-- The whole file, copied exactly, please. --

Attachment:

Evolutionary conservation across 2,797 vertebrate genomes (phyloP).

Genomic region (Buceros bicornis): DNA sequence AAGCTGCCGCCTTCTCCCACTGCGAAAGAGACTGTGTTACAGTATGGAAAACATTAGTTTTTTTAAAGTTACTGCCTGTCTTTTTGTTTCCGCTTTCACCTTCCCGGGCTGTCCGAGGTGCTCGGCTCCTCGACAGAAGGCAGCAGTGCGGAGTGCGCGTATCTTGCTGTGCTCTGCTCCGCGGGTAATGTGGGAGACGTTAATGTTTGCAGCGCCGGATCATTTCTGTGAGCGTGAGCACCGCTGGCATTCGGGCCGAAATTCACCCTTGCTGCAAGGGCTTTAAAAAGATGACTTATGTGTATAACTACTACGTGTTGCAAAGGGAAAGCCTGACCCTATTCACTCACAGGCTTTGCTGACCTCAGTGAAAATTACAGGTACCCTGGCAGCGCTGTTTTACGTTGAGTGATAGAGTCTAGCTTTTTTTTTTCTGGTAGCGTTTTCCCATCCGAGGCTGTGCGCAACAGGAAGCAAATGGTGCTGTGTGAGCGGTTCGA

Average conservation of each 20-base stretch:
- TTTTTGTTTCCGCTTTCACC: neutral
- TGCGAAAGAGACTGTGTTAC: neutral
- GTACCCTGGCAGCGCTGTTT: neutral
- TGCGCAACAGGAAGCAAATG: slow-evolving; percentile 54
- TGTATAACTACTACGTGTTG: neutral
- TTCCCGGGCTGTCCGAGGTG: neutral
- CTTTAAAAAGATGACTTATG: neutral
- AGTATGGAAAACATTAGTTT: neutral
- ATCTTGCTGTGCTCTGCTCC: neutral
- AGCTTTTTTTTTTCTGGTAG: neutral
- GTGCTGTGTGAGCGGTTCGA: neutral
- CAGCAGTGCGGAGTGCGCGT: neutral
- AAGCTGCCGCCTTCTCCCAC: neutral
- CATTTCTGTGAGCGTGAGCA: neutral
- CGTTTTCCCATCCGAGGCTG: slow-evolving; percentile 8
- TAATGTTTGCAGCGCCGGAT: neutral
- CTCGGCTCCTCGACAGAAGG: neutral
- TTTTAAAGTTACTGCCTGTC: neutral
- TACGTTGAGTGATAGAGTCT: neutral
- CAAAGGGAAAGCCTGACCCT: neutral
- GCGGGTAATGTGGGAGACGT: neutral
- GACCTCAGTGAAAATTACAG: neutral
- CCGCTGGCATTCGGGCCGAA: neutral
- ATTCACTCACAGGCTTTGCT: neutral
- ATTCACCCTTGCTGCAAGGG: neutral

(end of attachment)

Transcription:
Evolutionary conservation across 2,797 vertebrate genomes (phyloP).

Genomic region (Buceros bicornis): DNA sequence AAGCTGCCGCCTTCTCCCACTGCGAAAGAGACTGTGTTACAGTATGGAAAACATTAGTTTTTTTAAAGTTACTGCCTGTCTTTTTGTTTCCGCTTTCACCTTCCCGGGCTGTCCGAGGTGCTCGGCTCCTCGACAGAAGGCAGCAGTGCGGAGTGCGCGTATCTTGCTGTGCTCTGCTCCGCGGGTAATGTGGGAGACGTTAATGTTTGCAGCGCCGGATCATTTCTGTGAGCGTGAGCACCGCTGGCATTCGGGCCGAAATTCACCCTTGCTGCAAGGGCTTTAAAAAGATGACTTATGTGTATAACTACTACGTGTTGCAAAGGGAAAGCCTGACCCTATTCACTCACAGGCTTTGCTGACCTCAGTGAAAATTACAGGTACCCTGGCAGCGCTGTTTTACGTTGAGTGATAGAGTCTAGCTTTTTTTTTTCTGGTAGCGTTTTCCCATCCGAGGCTGTGCGCAACAGGAAGCAAATGGTGCTGTGTGAGCGGTTCGA

Average conservation of each 20-base stretch:
- TTTTTGTTTCCGCTTTCACC: neutral
- TGCGAAAGAGACTGTGTTAC: neutral
- GTACCCTGGCAGCGCTGTTT: neutral
- TGCGCAACAGGAAGCAAATG: slow-evolving; percentile 54
- TGTATAACTACTACGTGTTG: neutral
- TTCCCGGGCTGTCCGAGGTG: neutral
- CTTTAAAAAGATGACTTATG: neutral
- AGTATGGAAAACATTAGTTT: neutral
- ATCTTGCTGTGCTCTGCTCC: neutral
- AGCTTTTTTTTTTCTGGTAG: neutral
- GTGCTGTGTGAGCGGTTCGA: neutral
- CAGCAGTGCGGAGTGCGCGT: neutral
- AAGCTGCCGCCTTCTCCCAC: neutral
- CATTTCTGTGAGCGTGAGCA: neutral
- CGTTTTCCCATCCGAGGCTG: slow-evolving; percentile 8
- TAATGTTTGCAGCGCCGGAT: neutral
- CTCGGCTCCTCGACAGAAGG: neutral
- TTTTAAAGTTACTGCCTGTC: neutral
- TACGTTGAGTGATAGAGTCT: neutral
- CAAAGGGAAAGCCTGACCCT: neutral
- GCGGGTAATGTGGGAGACGT: neutral
- GACCTCAGTGAAAATTACAG: neutral
- CCGCTGGCATTCGGGCCGAA: neutral
- ATTCACTCACAGGCTTTGCT: neutral
- ATTCACCCTTGCTGCAAGGG: neutral